Figure 2. These are seven before-and-after examples of some of the face editing options of Solidedit. Most of your editing operations will be done with these options.
the existing solid. You can also have the sides of the extrusion taper inward or outward provided a path is not used to define the extrusion. Figure 2 shows a face that has been extruded along a path.

Move. Use this option to move one or more faces. Just as in AutoCAD's Move command, you will be prompted for a base point and a destination point. You cannot move the faces to a different plane.

In Figure 2, the Move option was used to make the slot shorter by moving one of the curved end faces on the slot closer to the other curved face. You could also move the entire slot by selecting all of its faces, and you could make the box-shaped solid longer, shorter or taller by moving an appropriate rectangular face.

Rotate. You can rotate faces with this option. In Figure 2, for example, the slot has been rotated 90 degrees. AutoCAD gives you numerous choices for defining the rotation axis. You can select two points, use an object, use the view line-of-sight or use an axis parallel to the x, y or z axis as the rotation axis. After selecting a rotation axis, specify the rotation angle by entering an absolute angle or a reference angle. The faces can be rotated only within their neighboring face. Thus, the slot shown in Figure 2 could not be rotated onto the vertical face of the solid.

Offset. This option moves every point on a face a specified distance in a direction that is perpendicular to the face. For flat faces, the Offset option is often similar to the Move option. The radius of curved faces, though, becomes larger or smaller as they are offset. After you select the faces to be offset, AutoCAD prompts for the offset distance. Positive distance values offset faces away from the solid, while negative distance values offset faces into the solid. In Figure 2, the slot has been reduced in size by offsetting its four faces away from the solid. Unfortunately this option does not work well in changing the radius of fillets and rounds. Trying to offset their faces to increase their radius results in an error, and offsetting their faces to decrease their radius removes the tangency between the arc shaped surface of the fillet and its adjacent faces, as shown in Figure 2.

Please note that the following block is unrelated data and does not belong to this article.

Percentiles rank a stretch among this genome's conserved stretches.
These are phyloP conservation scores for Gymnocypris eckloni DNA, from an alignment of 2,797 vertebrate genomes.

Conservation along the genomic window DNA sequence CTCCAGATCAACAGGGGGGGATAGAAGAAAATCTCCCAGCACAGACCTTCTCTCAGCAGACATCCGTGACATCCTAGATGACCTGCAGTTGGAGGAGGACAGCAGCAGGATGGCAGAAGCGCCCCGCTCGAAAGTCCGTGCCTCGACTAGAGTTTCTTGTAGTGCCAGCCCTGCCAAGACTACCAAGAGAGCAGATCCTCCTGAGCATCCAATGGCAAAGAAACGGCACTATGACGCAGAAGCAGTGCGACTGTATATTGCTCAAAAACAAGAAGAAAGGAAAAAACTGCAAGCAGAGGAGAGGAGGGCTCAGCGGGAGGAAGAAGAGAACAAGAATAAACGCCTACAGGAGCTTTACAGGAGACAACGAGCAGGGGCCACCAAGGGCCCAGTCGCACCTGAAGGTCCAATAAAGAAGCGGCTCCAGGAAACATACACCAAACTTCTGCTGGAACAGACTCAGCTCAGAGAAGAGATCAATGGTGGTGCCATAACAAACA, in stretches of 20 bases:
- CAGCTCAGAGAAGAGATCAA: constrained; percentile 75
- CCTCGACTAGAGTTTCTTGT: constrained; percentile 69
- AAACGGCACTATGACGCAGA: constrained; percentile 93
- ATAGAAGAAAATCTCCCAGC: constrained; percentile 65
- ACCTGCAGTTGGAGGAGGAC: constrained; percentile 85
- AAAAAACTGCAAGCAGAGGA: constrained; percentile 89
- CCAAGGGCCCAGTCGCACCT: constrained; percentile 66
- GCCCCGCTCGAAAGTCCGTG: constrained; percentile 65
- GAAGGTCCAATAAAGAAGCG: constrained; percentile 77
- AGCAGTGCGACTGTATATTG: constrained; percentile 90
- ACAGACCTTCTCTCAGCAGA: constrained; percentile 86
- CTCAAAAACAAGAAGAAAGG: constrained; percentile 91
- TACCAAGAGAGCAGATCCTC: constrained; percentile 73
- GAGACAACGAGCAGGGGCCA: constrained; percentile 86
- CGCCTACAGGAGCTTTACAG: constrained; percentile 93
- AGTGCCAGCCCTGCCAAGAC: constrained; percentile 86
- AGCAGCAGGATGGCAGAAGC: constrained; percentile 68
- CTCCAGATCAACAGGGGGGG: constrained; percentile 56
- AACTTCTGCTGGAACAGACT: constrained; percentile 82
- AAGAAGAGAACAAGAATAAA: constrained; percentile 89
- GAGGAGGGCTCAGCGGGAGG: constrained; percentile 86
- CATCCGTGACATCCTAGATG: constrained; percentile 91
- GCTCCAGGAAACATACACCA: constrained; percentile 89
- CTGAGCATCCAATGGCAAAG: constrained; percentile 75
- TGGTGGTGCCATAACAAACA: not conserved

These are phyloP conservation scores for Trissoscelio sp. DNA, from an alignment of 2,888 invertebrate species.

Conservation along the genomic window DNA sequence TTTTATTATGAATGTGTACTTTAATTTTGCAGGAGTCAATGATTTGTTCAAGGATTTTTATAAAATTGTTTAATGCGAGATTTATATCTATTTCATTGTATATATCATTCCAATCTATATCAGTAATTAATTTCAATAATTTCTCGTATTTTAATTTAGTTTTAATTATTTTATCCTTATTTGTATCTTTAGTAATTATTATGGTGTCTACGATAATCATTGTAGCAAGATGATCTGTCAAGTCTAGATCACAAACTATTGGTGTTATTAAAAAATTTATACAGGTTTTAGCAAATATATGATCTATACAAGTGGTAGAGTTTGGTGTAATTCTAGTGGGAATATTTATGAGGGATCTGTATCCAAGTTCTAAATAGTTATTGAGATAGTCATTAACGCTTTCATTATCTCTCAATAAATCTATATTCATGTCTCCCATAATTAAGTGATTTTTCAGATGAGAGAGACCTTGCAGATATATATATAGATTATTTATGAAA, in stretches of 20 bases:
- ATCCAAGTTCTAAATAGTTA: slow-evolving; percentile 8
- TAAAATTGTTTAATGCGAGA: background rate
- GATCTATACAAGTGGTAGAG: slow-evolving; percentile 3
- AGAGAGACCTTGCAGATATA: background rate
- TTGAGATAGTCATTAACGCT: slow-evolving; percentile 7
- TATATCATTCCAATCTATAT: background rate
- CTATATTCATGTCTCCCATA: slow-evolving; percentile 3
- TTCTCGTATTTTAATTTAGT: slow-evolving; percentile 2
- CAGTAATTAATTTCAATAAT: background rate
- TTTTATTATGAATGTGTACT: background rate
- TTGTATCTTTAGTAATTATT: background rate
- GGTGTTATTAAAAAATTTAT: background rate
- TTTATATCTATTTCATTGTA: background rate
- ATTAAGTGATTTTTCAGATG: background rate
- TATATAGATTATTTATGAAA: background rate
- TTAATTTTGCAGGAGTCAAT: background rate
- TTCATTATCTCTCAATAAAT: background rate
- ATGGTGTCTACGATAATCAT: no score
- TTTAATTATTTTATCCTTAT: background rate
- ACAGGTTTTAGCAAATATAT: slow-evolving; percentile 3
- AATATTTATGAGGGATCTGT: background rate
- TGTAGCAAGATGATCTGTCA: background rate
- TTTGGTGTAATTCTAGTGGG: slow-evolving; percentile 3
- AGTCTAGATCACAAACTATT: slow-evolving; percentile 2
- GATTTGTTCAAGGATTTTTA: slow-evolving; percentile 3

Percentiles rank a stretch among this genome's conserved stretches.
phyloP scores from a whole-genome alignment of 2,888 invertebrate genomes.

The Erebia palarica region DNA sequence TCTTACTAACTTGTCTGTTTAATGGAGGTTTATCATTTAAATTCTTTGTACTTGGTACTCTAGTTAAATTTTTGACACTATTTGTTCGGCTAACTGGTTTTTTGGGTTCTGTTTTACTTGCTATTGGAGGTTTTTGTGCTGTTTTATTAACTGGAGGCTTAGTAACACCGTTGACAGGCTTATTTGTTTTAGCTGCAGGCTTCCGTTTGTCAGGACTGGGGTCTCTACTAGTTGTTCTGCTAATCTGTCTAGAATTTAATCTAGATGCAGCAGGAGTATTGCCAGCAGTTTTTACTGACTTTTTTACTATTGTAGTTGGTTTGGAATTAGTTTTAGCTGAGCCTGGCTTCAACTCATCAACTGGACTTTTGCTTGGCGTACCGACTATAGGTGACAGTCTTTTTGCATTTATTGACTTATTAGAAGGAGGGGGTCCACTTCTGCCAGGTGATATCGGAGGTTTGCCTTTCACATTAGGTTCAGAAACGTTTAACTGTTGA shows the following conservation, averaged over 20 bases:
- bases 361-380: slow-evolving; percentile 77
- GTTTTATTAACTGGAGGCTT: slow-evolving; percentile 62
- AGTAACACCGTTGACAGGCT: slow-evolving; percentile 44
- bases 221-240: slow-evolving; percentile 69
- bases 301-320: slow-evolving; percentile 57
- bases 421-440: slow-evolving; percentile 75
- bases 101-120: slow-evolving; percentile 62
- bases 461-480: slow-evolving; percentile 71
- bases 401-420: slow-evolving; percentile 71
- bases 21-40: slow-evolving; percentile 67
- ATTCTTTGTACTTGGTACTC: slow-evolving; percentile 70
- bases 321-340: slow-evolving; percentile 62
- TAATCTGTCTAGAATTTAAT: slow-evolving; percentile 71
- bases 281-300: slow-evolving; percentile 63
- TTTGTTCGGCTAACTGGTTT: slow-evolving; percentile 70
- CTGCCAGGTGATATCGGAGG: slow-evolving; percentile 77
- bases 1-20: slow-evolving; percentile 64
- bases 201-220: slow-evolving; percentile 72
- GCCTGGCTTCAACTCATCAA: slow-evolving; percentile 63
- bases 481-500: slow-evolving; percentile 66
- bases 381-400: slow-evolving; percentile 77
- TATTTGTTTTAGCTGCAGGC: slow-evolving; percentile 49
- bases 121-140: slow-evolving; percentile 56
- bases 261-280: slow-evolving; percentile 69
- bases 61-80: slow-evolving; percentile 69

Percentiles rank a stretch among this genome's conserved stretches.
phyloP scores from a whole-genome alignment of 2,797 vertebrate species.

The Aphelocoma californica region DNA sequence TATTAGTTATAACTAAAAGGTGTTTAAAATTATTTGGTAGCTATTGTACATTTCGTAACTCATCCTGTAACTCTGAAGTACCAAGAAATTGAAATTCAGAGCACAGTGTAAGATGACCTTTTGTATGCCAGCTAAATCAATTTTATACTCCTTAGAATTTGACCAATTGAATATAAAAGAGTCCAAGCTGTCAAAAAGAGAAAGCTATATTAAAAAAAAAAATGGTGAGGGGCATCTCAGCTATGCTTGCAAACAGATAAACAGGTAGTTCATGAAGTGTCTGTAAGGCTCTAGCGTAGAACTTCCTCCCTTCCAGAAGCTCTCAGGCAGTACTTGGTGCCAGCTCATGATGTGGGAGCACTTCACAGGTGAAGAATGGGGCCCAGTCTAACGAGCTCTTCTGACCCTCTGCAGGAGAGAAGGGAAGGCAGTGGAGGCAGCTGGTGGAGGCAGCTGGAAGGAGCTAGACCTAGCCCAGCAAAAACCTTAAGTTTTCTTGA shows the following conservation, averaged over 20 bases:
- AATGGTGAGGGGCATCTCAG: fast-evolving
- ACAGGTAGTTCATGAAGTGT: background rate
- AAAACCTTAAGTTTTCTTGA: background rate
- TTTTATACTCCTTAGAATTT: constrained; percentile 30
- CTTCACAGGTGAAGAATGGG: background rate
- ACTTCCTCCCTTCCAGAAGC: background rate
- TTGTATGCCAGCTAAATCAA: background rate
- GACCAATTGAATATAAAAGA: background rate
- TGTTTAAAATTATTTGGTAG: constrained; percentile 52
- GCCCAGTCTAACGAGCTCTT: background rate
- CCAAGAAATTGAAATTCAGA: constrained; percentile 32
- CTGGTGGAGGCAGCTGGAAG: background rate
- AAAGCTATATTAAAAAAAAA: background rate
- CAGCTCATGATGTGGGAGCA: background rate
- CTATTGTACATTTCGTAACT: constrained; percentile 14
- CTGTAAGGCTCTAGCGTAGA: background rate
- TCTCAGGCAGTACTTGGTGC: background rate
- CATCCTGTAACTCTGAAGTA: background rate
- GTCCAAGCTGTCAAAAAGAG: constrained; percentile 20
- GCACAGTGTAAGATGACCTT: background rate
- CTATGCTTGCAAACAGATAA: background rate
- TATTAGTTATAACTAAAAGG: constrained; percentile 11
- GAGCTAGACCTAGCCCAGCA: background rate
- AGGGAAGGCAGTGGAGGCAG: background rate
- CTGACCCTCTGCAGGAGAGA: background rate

Taper. You can add a taper angle, which is often also referred to as a draft angle, to individual faces with this option. After selecting the face (or faces) to be tapered, you will be asked to specify a base point for the taper and then to specify the direction of the taper. The face (or faces) will be rotated about an axis that is on the plane of the base point and is perpendicular to the direction from the base point to the second point. In the first example of Taper shown in Figure 2, the base point is in the middle of the selected face, which causes the face to swivel. The second example of Taper in Figure 2 shows how all four sides of the slot can be tapered.

Delete. Use this option to remove unwanted features from your 3D solid. In the images shown in Figure 2, you can delete the fillet and any of the slots. If necessary, AutoCAD will fill in missing volumes to match the adjacent faces.

Copy. This option makes copies of one or more faces. Similar to AutoCAD's Copy command, you can place the copy by using base and destination points or by specifying a displacement vector. The object type of copied faces will be a region when the 3D solid face is planar and a body when the face is non-planar. The example in Figure 2 shows a copy of the four faces of the slot. Unfortunately, you can only make copies of the slot's faces; you cannot copy its hole.

coLor. This option allows you to assign a specific color to a specific face. Figure 1 is an example of how the option can color individual faces.

After you have selected one of the face editing options, you are prompted to select one or more faces, which turns out to be the trickiest part of the editing operation. All of the face-editing options use the same procedure for selecting faces. It starts with the command line prompt:

Select faces or [Undo/Remove]:

Neither of the two options of this prompt have any real effect, so you will most likely ignore them and select a face. AutoCAD will then issue the prompt:

Select faces or [Undo/Remove/ALL]:

This prompt is repeated as each face is selected until your press the <Enter> key. You must individually select a face by picking a point on it. Window and crossing selections are not allowed, and object selection cycling (in which you hold down the <Ctrl> key as you pick points) does not work. The point you pick can be on the edge of a face or on an isoline. You can also select a face by picking a point on its surface, even when surfaces are transparent (as they are in wireframe viewing modes). When a face is selected, AutoCAD will highlight its edges.